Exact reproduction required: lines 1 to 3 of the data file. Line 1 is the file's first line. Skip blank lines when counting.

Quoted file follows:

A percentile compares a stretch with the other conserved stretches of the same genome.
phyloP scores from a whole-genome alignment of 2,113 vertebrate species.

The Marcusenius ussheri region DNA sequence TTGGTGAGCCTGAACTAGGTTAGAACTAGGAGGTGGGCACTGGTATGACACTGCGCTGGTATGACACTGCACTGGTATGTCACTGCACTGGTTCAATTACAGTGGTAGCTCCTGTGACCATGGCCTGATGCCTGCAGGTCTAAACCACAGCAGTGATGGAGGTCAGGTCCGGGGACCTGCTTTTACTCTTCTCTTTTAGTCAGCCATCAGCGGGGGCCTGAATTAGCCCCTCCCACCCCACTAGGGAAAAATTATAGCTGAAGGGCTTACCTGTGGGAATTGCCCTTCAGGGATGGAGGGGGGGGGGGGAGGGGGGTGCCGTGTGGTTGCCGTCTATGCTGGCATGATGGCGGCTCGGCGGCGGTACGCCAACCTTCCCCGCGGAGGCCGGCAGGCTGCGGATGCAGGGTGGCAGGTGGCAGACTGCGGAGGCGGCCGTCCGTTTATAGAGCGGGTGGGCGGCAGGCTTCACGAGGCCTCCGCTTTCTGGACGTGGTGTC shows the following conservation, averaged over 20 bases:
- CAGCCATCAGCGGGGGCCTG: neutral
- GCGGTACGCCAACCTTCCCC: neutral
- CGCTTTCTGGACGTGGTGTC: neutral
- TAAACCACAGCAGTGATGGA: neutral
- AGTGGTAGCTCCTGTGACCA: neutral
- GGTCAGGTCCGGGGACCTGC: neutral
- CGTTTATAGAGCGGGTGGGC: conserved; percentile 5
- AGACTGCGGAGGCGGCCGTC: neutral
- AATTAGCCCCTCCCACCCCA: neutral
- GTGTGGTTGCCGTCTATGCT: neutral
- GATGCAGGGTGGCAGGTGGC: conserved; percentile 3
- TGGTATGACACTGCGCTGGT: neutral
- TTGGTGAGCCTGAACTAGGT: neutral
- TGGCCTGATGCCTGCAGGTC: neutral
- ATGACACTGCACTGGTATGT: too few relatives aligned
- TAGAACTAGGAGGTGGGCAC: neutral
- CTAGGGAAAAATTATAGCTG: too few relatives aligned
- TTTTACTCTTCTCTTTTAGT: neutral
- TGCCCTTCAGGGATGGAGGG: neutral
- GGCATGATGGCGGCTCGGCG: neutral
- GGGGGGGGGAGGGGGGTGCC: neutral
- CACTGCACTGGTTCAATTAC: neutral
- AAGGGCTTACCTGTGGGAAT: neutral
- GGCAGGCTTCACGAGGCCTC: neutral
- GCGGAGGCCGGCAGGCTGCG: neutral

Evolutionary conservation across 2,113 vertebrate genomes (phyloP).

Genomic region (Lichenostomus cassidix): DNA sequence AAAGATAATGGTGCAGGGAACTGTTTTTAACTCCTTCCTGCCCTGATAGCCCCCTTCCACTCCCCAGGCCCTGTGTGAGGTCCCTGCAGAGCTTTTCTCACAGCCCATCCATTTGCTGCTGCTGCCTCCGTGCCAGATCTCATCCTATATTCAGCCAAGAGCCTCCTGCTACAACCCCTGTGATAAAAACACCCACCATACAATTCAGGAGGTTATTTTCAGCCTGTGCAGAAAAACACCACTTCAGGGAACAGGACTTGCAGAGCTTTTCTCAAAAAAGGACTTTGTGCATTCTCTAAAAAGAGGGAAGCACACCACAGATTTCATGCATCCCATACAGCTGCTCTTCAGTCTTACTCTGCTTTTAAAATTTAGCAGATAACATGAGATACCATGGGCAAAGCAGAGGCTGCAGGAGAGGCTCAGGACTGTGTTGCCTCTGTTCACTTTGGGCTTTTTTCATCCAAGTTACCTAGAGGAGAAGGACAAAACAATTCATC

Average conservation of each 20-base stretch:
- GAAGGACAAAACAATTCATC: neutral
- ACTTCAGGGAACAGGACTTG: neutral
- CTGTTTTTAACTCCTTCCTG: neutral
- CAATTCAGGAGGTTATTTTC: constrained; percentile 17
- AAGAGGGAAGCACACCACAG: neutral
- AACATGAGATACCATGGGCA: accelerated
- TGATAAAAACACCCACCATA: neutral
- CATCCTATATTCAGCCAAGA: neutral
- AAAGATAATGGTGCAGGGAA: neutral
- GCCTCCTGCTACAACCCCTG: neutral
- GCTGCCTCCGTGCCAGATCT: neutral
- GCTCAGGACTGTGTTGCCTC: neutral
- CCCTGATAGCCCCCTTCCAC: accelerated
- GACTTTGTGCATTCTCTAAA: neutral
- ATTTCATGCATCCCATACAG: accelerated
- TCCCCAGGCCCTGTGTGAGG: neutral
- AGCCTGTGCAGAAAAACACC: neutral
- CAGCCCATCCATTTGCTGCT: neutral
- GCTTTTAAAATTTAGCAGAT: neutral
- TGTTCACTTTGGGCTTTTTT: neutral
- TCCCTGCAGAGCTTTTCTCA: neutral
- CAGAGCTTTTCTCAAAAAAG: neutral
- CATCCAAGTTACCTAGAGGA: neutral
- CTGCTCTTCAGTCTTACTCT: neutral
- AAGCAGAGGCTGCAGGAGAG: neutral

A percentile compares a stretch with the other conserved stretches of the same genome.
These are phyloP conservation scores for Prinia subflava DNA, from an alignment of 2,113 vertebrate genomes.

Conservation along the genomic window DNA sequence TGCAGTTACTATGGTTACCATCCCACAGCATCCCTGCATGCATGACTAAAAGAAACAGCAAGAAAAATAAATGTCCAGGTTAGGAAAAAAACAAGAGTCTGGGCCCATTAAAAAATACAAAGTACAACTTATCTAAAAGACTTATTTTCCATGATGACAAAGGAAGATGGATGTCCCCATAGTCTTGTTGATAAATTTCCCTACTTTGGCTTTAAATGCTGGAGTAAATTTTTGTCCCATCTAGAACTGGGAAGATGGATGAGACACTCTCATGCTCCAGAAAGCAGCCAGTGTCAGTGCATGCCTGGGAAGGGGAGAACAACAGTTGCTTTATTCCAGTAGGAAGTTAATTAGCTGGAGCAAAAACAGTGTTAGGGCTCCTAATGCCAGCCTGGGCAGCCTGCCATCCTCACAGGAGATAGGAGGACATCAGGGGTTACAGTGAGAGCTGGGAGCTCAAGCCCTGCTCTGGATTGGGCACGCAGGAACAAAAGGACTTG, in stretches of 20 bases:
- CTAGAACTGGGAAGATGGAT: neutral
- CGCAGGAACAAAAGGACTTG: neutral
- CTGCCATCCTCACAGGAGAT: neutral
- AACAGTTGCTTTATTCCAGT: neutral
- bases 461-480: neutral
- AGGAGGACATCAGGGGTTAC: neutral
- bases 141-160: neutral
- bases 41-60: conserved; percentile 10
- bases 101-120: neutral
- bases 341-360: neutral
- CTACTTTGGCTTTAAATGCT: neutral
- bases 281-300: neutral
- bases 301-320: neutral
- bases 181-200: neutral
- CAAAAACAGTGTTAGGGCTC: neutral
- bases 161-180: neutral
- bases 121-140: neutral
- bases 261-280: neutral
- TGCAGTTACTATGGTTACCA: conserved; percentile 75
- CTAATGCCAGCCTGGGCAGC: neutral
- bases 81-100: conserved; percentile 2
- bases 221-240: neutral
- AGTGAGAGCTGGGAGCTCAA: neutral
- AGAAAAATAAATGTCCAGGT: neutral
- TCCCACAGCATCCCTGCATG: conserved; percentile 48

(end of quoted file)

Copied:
A percentile compares a stretch with the other conserved stretches of the same genome.
phyloP scores from a whole-genome alignment of 2,113 vertebrate species.

The Marcusenius ussheri region DNA sequence TTGGTGAGCCTGAACTAGGTTAGAACTAGGAGGTGGGCACTGGTATGACACTGCGCTGGTATGACACTGCACTGGTATGTCACTGCACTGGTTCAATTACAGTGGTAGCTCCTGTGACCATGGCCTGATGCCTGCAGGTCTAAACCACAGCAGTGATGGAGGTCAGGTCCGGGGACCTGCTTTTACTCTTCTCTTTTAGTCAGCCATCAGCGGGGGCCTGAATTAGCCCCTCCCACCCCACTAGGGAAAAATTATAGCTGAAGGGCTTACCTGTGGGAATTGCCCTTCAGGGATGGAGGGGGGGGGGGGAGGGGGGTGCCGTGTGGTTGCCGTCTATGCTGGCATGATGGCGGCTCGGCGGCGGTACGCCAACCTTCCCCGCGGAGGCCGGCAGGCTGCGGATGCAGGGTGGCAGGTGGCAGACTGCGGAGGCGGCCGTCCGTTTATAGAGCGGGTGGGCGGCAGGCTTCACGAGGCCTCCGCTTTCTGGACGTGGTGTC shows the following conservation, averaged over 20 bases: